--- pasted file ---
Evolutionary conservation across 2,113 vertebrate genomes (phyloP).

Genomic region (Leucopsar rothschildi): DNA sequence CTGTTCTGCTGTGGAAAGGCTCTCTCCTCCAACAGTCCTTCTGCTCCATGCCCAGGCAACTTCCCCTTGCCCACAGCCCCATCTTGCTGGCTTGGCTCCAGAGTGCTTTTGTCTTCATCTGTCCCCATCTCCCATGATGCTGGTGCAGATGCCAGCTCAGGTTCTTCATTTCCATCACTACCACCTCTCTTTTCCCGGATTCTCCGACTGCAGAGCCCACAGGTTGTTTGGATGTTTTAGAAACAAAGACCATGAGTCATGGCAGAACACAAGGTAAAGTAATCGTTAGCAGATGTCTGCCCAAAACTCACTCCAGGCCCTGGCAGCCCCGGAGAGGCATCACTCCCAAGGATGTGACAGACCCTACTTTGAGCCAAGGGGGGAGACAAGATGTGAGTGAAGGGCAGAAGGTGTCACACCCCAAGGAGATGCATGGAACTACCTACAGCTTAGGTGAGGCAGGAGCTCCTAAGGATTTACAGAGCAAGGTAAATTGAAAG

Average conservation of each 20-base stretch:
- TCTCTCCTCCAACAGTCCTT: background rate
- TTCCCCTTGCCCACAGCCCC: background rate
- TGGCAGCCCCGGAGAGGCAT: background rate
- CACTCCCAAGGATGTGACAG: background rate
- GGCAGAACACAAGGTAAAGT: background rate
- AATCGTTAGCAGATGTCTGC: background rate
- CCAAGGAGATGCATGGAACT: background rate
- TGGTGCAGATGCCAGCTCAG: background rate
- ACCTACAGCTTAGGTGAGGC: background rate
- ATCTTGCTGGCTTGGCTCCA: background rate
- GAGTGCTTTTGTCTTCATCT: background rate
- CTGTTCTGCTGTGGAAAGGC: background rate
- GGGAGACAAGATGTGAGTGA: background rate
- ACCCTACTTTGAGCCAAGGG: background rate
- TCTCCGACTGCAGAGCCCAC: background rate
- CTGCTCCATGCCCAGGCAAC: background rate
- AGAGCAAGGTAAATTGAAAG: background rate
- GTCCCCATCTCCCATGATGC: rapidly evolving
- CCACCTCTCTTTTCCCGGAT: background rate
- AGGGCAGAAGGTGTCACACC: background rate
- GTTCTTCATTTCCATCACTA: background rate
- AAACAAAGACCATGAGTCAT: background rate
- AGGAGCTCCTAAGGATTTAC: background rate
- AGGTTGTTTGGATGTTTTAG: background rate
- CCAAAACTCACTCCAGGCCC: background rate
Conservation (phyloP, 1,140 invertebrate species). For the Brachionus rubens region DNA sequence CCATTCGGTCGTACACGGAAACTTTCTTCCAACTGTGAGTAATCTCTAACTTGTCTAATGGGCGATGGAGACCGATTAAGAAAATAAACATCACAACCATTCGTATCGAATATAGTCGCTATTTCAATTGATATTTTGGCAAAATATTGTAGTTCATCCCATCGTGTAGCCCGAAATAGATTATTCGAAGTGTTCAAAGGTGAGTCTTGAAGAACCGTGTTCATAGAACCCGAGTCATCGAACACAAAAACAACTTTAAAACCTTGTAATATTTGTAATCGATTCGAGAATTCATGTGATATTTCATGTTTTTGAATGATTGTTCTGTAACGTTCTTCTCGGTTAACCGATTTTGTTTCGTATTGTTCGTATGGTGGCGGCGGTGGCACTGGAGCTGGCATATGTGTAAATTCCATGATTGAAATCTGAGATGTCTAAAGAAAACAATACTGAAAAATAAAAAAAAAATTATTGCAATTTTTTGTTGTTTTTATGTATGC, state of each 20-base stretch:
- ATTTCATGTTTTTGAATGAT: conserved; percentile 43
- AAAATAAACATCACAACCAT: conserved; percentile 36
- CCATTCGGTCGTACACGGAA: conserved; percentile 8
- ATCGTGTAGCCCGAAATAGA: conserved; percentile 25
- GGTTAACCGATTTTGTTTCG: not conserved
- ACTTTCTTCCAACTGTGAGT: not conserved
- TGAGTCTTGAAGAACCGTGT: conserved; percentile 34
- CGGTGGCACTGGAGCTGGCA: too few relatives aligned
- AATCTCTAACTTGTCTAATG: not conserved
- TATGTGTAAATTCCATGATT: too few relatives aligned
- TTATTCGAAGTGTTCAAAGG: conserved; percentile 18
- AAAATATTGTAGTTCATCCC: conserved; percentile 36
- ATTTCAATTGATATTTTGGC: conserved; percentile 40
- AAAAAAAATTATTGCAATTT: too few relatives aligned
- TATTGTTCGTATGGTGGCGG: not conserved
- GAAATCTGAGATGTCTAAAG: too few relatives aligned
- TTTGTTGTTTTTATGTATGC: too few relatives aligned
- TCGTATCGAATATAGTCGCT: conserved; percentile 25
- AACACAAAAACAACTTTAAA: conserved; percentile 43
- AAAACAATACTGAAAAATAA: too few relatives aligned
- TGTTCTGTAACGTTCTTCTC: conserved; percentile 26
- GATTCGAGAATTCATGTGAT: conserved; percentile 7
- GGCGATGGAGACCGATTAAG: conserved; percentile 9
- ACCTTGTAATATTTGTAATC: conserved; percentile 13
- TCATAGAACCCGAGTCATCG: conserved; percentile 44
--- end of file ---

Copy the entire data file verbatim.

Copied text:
Evolutionary conservation across 2,113 vertebrate genomes (phyloP).

Genomic region (Leucopsar rothschildi): DNA sequence CTGTTCTGCTGTGGAAAGGCTCTCTCCTCCAACAGTCCTTCTGCTCCATGCCCAGGCAACTTCCCCTTGCCCACAGCCCCATCTTGCTGGCTTGGCTCCAGAGTGCTTTTGTCTTCATCTGTCCCCATCTCCCATGATGCTGGTGCAGATGCCAGCTCAGGTTCTTCATTTCCATCACTACCACCTCTCTTTTCCCGGATTCTCCGACTGCAGAGCCCACAGGTTGTTTGGATGTTTTAGAAACAAAGACCATGAGTCATGGCAGAACACAAGGTAAAGTAATCGTTAGCAGATGTCTGCCCAAAACTCACTCCAGGCCCTGGCAGCCCCGGAGAGGCATCACTCCCAAGGATGTGACAGACCCTACTTTGAGCCAAGGGGGGAGACAAGATGTGAGTGAAGGGCAGAAGGTGTCACACCCCAAGGAGATGCATGGAACTACCTACAGCTTAGGTGAGGCAGGAGCTCCTAAGGATTTACAGAGCAAGGTAAATTGAAAG

Average conservation of each 20-base stretch:
- TCTCTCCTCCAACAGTCCTT: background rate
- TTCCCCTTGCCCACAGCCCC: background rate
- TGGCAGCCCCGGAGAGGCAT: background rate
- CACTCCCAAGGATGTGACAG: background rate
- GGCAGAACACAAGGTAAAGT: background rate
- AATCGTTAGCAGATGTCTGC: background rate
- CCAAGGAGATGCATGGAACT: background rate
- TGGTGCAGATGCCAGCTCAG: background rate
- ACCTACAGCTTAGGTGAGGC: background rate
- ATCTTGCTGGCTTGGCTCCA: background rate
- GAGTGCTTTTGTCTTCATCT: background rate
- CTGTTCTGCTGTGGAAAGGC: background rate
- GGGAGACAAGATGTGAGTGA: background rate
- ACCCTACTTTGAGCCAAGGG: background rate
- TCTCCGACTGCAGAGCCCAC: background rate
- CTGCTCCATGCCCAGGCAAC: background rate
- AGAGCAAGGTAAATTGAAAG: background rate
- GTCCCCATCTCCCATGATGC: rapidly evolving
- CCACCTCTCTTTTCCCGGAT: background rate
- AGGGCAGAAGGTGTCACACC: background rate
- GTTCTTCATTTCCATCACTA: background rate
- AAACAAAGACCATGAGTCAT: background rate
- AGGAGCTCCTAAGGATTTAC: background rate
- AGGTTGTTTGGATGTTTTAG: background rate
- CCAAAACTCACTCCAGGCCC: background rate
Conservation (phyloP, 1,140 invertebrate species). For the Brachionus rubens region DNA sequence CCATTCGGTCGTACACGGAAACTTTCTTCCAACTGTGAGTAATCTCTAACTTGTCTAATGGGCGATGGAGACCGATTAAGAAAATAAACATCACAACCATTCGTATCGAATATAGTCGCTATTTCAATTGATATTTTGGCAAAATATTGTAGTTCATCCCATCGTGTAGCCCGAAATAGATTATTCGAAGTGTTCAAAGGTGAGTCTTGAAGAACCGTGTTCATAGAACCCGAGTCATCGAACACAAAAACAACTTTAAAACCTTGTAATATTTGTAATCGATTCGAGAATTCATGTGATATTTCATGTTTTTGAATGATTGTTCTGTAACGTTCTTCTCGGTTAACCGATTTTGTTTCGTATTGTTCGTATGGTGGCGGCGGTGGCACTGGAGCTGGCATATGTGTAAATTCCATGATTGAAATCTGAGATGTCTAAAGAAAACAATACTGAAAAATAAAAAAAAAATTATTGCAATTTTTTGTTGTTTTTATGTATGC, state of each 20-base stretch:
- ATTTCATGTTTTTGAATGAT: conserved; percentile 43
- AAAATAAACATCACAACCAT: conserved; percentile 36
- CCATTCGGTCGTACACGGAA: conserved; percentile 8
- ATCGTGTAGCCCGAAATAGA: conserved; percentile 25
- GGTTAACCGATTTTGTTTCG: not conserved
- ACTTTCTTCCAACTGTGAGT: not conserved
- TGAGTCTTGAAGAACCGTGT: conserved; percentile 34
- CGGTGGCACTGGAGCTGGCA: too few relatives aligned
- AATCTCTAACTTGTCTAATG: not conserved
- TATGTGTAAATTCCATGATT: too few relatives aligned
- TTATTCGAAGTGTTCAAAGG: conserved; percentile 18
- AAAATATTGTAGTTCATCCC: conserved; percentile 36
- ATTTCAATTGATATTTTGGC: conserved; percentile 40
- AAAAAAAATTATTGCAATTT: too few relatives aligned
- TATTGTTCGTATGGTGGCGG: not conserved
- GAAATCTGAGATGTCTAAAG: too few relatives aligned
- TTTGTTGTTTTTATGTATGC: too few relatives aligned
- TCGTATCGAATATAGTCGCT: conserved; percentile 25
- AACACAAAAACAACTTTAAA: conserved; percentile 43
- AAAACAATACTGAAAAATAA: too few relatives aligned
- TGTTCTGTAACGTTCTTCTC: conserved; percentile 26
- GATTCGAGAATTCATGTGAT: conserved; percentile 7
- GGCGATGGAGACCGATTAAG: conserved; percentile 9
- ACCTTGTAATATTTGTAATC: conserved; percentile 13
- TCATAGAACCCGAGTCATCG: conserved; percentile 44